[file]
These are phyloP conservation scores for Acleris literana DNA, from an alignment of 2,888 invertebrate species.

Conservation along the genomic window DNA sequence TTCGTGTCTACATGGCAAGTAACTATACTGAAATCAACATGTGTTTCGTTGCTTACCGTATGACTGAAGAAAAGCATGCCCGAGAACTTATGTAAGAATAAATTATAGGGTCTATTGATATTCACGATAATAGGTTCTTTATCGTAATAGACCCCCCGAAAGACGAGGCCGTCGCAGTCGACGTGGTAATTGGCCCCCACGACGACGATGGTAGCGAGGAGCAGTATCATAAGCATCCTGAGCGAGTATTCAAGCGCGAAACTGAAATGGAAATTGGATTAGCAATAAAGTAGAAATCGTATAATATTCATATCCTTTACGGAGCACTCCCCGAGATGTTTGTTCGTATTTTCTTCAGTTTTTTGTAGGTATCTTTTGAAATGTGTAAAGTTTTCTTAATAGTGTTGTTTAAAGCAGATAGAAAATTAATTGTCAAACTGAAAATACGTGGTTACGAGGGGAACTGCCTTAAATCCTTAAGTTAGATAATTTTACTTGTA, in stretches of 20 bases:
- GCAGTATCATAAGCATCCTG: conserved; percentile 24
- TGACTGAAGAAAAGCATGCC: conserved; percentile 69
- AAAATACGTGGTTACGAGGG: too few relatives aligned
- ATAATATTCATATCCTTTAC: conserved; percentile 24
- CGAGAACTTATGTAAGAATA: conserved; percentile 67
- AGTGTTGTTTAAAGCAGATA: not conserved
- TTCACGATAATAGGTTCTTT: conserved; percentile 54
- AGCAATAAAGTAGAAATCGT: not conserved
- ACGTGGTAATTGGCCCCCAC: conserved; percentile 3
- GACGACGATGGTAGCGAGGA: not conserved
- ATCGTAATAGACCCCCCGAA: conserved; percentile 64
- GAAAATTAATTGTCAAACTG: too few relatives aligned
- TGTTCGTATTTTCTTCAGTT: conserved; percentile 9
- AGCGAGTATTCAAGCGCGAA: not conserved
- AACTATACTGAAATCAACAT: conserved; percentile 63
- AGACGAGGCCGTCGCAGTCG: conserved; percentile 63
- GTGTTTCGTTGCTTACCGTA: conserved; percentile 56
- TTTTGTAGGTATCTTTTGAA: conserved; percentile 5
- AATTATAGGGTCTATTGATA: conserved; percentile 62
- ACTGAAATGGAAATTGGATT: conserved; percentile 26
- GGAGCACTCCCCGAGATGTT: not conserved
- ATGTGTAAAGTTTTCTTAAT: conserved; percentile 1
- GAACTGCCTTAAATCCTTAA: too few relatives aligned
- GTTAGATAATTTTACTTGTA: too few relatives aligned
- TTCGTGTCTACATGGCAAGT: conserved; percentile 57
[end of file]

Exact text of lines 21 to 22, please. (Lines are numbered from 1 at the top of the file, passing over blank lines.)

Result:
- AATTATAGGGTCTATTGATA: conserved; percentile 62
- ACTGAAATGGAAATTGGATT: conserved; percentile 26